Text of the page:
Violent crime has sky-rocketed in suburban areas, with some Shire towns seeing an increase of over 140 per cent in the past four years.
National Crime Agency figures reveal the robbery rates in small towns have surpassed London as criminals target quieter, more affluent areas.
Experts have warned drug trafficking in Shire towns is on the rise because organised gangs are increasingly using supply routes known as 'country lines'.
An NCA report published in November 2017 confirms fears over suburban crime hotspots, showing an increase in drug trafficking, knife and acid attacks.
Violent crime has sky-rocketed in suburban areas, with some Shire towns seeing an increase of over 140 per cent in the past four years. File image used
In Avon and Somerset violence against the person offences rose from 16,494 in 2013 to 40,234 in 2017 - an increase of 144 per cent.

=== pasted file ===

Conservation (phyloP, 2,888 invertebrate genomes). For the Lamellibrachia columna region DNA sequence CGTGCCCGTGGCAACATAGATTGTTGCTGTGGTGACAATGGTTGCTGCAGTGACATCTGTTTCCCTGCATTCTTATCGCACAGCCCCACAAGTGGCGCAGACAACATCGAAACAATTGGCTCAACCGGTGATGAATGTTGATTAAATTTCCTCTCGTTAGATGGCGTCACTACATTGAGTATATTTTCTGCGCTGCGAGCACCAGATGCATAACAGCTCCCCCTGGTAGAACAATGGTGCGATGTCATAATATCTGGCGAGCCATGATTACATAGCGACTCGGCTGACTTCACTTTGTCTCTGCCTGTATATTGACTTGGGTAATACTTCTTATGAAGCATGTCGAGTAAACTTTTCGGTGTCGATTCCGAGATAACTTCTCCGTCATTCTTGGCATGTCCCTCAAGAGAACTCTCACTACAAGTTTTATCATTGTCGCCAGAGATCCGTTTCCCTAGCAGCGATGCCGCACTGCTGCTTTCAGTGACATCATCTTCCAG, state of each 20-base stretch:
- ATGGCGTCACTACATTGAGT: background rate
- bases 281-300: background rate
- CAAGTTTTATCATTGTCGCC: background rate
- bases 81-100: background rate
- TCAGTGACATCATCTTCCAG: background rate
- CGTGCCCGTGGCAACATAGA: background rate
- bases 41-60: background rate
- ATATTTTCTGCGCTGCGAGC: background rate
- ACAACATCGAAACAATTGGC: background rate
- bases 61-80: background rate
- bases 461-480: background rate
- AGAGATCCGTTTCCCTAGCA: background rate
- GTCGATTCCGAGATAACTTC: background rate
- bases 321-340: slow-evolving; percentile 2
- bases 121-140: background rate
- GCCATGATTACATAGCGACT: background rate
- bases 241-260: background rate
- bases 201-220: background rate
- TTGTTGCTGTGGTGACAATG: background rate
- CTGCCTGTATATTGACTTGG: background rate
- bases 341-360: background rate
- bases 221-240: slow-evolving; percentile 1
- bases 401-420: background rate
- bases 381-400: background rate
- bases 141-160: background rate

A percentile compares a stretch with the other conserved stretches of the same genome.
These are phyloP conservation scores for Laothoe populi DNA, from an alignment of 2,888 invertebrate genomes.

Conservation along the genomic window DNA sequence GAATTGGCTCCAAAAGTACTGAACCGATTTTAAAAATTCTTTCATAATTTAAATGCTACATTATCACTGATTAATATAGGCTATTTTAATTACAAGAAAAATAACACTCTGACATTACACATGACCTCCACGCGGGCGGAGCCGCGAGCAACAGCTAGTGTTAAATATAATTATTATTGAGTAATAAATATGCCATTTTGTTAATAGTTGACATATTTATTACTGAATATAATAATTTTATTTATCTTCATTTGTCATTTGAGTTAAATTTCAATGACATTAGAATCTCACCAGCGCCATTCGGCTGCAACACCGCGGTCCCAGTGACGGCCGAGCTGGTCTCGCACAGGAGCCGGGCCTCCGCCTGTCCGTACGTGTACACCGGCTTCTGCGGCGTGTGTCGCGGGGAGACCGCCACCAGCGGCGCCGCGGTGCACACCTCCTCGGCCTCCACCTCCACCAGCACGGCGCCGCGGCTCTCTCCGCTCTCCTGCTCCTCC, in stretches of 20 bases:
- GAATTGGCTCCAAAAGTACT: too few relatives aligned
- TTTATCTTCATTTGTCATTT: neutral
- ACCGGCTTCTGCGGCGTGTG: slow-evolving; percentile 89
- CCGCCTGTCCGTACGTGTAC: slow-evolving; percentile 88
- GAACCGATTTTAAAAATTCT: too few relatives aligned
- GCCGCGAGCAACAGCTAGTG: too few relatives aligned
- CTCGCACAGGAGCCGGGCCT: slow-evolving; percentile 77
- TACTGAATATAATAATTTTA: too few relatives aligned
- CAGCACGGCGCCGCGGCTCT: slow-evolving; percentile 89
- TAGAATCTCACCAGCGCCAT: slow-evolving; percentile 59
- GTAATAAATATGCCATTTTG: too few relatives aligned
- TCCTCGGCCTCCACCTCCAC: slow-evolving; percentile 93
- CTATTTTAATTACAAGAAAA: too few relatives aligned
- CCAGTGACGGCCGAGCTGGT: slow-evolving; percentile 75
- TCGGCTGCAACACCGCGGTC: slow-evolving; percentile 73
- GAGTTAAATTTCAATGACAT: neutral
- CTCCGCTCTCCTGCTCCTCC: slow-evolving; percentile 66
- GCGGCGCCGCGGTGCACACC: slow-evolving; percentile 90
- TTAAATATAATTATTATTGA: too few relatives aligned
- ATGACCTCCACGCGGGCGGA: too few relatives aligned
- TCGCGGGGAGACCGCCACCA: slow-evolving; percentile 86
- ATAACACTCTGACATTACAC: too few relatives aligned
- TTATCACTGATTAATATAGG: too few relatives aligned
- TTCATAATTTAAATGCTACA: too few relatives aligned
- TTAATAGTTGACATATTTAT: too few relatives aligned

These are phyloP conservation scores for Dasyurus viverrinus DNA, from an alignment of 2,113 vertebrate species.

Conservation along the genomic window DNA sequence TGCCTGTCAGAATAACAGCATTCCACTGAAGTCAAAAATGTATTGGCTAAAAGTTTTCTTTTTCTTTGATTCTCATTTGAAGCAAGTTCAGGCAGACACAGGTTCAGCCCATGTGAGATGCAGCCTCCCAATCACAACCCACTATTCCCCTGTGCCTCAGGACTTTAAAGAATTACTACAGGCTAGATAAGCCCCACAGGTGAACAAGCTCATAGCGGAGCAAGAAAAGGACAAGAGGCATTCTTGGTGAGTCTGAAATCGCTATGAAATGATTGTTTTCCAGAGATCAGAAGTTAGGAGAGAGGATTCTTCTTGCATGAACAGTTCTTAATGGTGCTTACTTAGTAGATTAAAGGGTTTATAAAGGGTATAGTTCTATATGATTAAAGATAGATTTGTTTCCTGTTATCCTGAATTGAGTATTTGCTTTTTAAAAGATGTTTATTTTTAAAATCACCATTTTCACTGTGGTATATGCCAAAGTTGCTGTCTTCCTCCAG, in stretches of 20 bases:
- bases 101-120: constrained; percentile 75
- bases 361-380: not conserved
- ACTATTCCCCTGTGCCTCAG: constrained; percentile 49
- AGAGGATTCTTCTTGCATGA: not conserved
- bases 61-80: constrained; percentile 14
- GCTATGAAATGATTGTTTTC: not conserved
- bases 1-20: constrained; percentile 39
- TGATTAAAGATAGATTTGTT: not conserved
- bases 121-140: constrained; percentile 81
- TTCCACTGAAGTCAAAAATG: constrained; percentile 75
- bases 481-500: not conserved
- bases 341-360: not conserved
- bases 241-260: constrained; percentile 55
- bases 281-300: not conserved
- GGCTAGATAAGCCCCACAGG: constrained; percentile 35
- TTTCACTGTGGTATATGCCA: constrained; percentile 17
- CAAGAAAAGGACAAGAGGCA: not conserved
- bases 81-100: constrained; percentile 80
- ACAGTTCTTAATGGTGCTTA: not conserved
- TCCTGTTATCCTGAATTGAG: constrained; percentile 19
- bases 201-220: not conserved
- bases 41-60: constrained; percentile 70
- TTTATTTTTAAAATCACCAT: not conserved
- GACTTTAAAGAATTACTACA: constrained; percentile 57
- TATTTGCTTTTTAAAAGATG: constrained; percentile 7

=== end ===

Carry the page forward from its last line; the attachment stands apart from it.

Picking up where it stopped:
Norfolk has also seen a surge, with figures going from 8,294 violent crimes in 2013 to 18,002 four years later (117 per cent).
Northamptonshire Police reported a 115 per cent rise in just four years, citing a nationwide increase in violent crime as one of the main reasons.
Robberies are most common in the north west of England, figures show, with 6,038 in 2013 and 9,281 in 2017. The east of England appears to have the lowest robbery rates.
Despite the rise in offences, it's bad news for victims as the same report reveals fewer than five per cent of robberies committed last year resulted in a conviction.
It was revealed last week that police did not solve a single burglary in more than 3,000 neighbourhoods in England and Wales last year.
In nearly one in ten areas across the country, no one was brought to justice for raids on residential and commercial properties.
There were no break-ins solved in 3,105 of the 34,250 neighbourhoods in 2017, analysis of local crime figures from forces in England and Wales reveals.
In the Northamptonshire town of Corby there were 64 robberies in 2017, but just seven people have been charged with offences so far.
The county's police force told The Sunday Times the spike in figures is 'in line with other parts of the country' and they are tackling it as a priority.
Meanwhile the Avon and Somerset force defended its decision to close down Bath's police station and sell the building to the university.
In Avon and Somerset violence